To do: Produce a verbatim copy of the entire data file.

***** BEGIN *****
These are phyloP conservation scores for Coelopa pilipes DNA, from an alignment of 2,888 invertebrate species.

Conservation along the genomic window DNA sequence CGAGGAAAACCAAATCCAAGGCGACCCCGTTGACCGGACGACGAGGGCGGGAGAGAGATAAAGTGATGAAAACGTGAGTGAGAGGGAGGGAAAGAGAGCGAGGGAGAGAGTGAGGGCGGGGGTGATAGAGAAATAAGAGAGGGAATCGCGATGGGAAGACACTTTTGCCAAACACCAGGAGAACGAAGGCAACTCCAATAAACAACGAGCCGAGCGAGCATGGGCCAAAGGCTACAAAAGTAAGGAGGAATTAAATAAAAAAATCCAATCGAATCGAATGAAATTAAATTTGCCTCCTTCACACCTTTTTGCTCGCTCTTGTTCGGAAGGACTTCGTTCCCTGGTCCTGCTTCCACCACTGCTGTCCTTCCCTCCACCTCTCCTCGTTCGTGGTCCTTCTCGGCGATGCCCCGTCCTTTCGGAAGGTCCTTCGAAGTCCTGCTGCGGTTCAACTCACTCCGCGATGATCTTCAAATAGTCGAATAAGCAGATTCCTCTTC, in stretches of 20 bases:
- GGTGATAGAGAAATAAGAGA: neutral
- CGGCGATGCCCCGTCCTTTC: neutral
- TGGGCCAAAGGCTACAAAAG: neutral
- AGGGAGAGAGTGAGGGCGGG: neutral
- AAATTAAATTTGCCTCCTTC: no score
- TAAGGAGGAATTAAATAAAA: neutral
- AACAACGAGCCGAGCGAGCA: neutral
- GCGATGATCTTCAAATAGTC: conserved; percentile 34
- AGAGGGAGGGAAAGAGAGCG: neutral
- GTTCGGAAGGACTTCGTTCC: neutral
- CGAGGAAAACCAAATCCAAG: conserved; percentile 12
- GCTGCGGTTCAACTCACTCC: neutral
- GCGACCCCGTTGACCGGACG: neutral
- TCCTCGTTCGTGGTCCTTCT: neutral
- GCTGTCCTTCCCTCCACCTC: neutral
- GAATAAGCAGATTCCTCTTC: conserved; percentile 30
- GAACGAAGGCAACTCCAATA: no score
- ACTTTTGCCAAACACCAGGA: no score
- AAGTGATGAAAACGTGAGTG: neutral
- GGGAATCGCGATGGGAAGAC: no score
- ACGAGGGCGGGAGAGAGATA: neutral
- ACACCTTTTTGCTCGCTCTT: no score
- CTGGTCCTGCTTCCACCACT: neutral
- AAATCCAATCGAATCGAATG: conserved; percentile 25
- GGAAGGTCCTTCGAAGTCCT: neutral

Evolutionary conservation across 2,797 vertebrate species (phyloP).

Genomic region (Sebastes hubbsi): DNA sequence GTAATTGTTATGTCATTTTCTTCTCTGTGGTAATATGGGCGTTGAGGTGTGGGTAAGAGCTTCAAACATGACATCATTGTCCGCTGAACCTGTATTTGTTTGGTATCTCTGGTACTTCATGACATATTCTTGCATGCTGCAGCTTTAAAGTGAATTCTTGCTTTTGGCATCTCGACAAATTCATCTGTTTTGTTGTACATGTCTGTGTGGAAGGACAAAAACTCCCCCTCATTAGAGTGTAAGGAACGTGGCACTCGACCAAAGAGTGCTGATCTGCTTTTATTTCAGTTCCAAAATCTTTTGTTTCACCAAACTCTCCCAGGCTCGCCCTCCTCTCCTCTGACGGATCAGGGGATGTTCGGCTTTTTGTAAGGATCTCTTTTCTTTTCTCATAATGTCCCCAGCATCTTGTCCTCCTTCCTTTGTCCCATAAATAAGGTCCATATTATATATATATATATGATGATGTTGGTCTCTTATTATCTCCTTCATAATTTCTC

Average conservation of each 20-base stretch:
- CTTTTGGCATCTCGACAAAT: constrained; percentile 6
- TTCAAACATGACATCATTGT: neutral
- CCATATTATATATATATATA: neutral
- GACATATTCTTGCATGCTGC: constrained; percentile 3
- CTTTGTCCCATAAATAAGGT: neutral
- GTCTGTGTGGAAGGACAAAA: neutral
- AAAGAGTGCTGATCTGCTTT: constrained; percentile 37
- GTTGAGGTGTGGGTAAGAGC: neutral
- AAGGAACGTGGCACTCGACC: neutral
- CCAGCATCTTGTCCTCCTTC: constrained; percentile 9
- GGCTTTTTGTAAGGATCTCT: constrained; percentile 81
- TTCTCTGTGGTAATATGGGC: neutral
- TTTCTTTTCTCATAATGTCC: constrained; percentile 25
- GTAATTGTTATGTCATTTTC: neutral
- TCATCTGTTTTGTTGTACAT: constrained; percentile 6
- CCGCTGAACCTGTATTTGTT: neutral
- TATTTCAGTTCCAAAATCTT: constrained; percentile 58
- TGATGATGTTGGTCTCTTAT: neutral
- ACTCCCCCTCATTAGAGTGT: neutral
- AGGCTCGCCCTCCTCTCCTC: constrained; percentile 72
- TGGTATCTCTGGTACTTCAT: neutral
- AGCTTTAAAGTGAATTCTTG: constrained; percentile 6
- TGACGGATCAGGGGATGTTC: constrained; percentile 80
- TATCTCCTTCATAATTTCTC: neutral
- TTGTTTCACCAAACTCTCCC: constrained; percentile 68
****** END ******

These are phyloP conservation scores for Coelopa pilipes DNA, from an alignment of 2,888 invertebrate species.

Conservation along the genomic window DNA sequence CGAGGAAAACCAAATCCAAGGCGACCCCGTTGACCGGACGACGAGGGCGGGAGAGAGATAAAGTGATGAAAACGTGAGTGAGAGGGAGGGAAAGAGAGCGAGGGAGAGAGTGAGGGCGGGGGTGATAGAGAAATAAGAGAGGGAATCGCGATGGGAAGACACTTTTGCCAAACACCAGGAGAACGAAGGCAACTCCAATAAACAACGAGCCGAGCGAGCATGGGCCAAAGGCTACAAAAGTAAGGAGGAATTAAATAAAAAAATCCAATCGAATCGAATGAAATTAAATTTGCCTCCTTCACACCTTTTTGCTCGCTCTTGTTCGGAAGGACTTCGTTCCCTGGTCCTGCTTCCACCACTGCTGTCCTTCCCTCCACCTCTCCTCGTTCGTGGTCCTTCTCGGCGATGCCCCGTCCTTTCGGAAGGTCCTTCGAAGTCCTGCTGCGGTTCAACTCACTCCGCGATGATCTTCAAATAGTCGAATAAGCAGATTCCTCTTC, in stretches of 20 bases:
- GGTGATAGAGAAATAAGAGA: neutral
- CGGCGATGCCCCGTCCTTTC: neutral
- TGGGCCAAAGGCTACAAAAG: neutral
- AGGGAGAGAGTGAGGGCGGG: neutral
- AAATTAAATTTGCCTCCTTC: no score
- TAAGGAGGAATTAAATAAAA: neutral
- AACAACGAGCCGAGCGAGCA: neutral
- GCGATGATCTTCAAATAGTC: conserved; percentile 34
- AGAGGGAGGGAAAGAGAGCG: neutral
- GTTCGGAAGGACTTCGTTCC: neutral
- CGAGGAAAACCAAATCCAAG: conserved; percentile 12
- GCTGCGGTTCAACTCACTCC: neutral
- GCGACCCCGTTGACCGGACG: neutral
- TCCTCGTTCGTGGTCCTTCT: neutral
- GCTGTCCTTCCCTCCACCTC: neutral
- GAATAAGCAGATTCCTCTTC: conserved; percentile 30
- GAACGAAGGCAACTCCAATA: no score
- ACTTTTGCCAAACACCAGGA: no score
- AAGTGATGAAAACGTGAGTG: neutral
- GGGAATCGCGATGGGAAGAC: no score
- ACGAGGGCGGGAGAGAGATA: neutral
- ACACCTTTTTGCTCGCTCTT: no score
- CTGGTCCTGCTTCCACCACT: neutral
- AAATCCAATCGAATCGAATG: conserved; percentile 25
- GGAAGGTCCTTCGAAGTCCT: neutral

Evolutionary conservation across 2,797 vertebrate species (phyloP).

Genomic region (Sebastes hubbsi): DNA sequence GTAATTGTTATGTCATTTTCTTCTCTGTGGTAATATGGGCGTTGAGGTGTGGGTAAGAGCTTCAAACATGACATCATTGTCCGCTGAACCTGTATTTGTTTGGTATCTCTGGTACTTCATGACATATTCTTGCATGCTGCAGCTTTAAAGTGAATTCTTGCTTTTGGCATCTCGACAAATTCATCTGTTTTGTTGTACATGTCTGTGTGGAAGGACAAAAACTCCCCCTCATTAGAGTGTAAGGAACGTGGCACTCGACCAAAGAGTGCTGATCTGCTTTTATTTCAGTTCCAAAATCTTTTGTTTCACCAAACTCTCCCAGGCTCGCCCTCCTCTCCTCTGACGGATCAGGGGATGTTCGGCTTTTTGTAAGGATCTCTTTTCTTTTCTCATAATGTCCCCAGCATCTTGTCCTCCTTCCTTTGTCCCATAAATAAGGTCCATATTATATATATATATATGATGATGTTGGTCTCTTATTATCTCCTTCATAATTTCTC

Average conservation of each 20-base stretch:
- CTTTTGGCATCTCGACAAAT: constrained; percentile 6
- TTCAAACATGACATCATTGT: neutral
- CCATATTATATATATATATA: neutral
- GACATATTCTTGCATGCTGC: constrained; percentile 3
- CTTTGTCCCATAAATAAGGT: neutral
- GTCTGTGTGGAAGGACAAAA: neutral
- AAAGAGTGCTGATCTGCTTT: constrained; percentile 37
- GTTGAGGTGTGGGTAAGAGC: neutral
- AAGGAACGTGGCACTCGACC: neutral
- CCAGCATCTTGTCCTCCTTC: constrained; percentile 9
- GGCTTTTTGTAAGGATCTCT: constrained; percentile 81
- TTCTCTGTGGTAATATGGGC: neutral
- TTTCTTTTCTCATAATGTCC: constrained; percentile 25
- GTAATTGTTATGTCATTTTC: neutral
- TCATCTGTTTTGTTGTACAT: constrained; percentile 6
- CCGCTGAACCTGTATTTGTT: neutral
- TATTTCAGTTCCAAAATCTT: constrained; percentile 58
- TGATGATGTTGGTCTCTTAT: neutral
- ACTCCCCCTCATTAGAGTGT: neutral
- AGGCTCGCCCTCCTCTCCTC: constrained; percentile 72
- TGGTATCTCTGGTACTTCAT: neutral
- AGCTTTAAAGTGAATTCTTG: constrained; percentile 6
- TGACGGATCAGGGGATGTTC: constrained; percentile 80
- TATCTCCTTCATAATTTCTC: neutral
- TTGTTTCACCAAACTCTCCC: constrained; percentile 68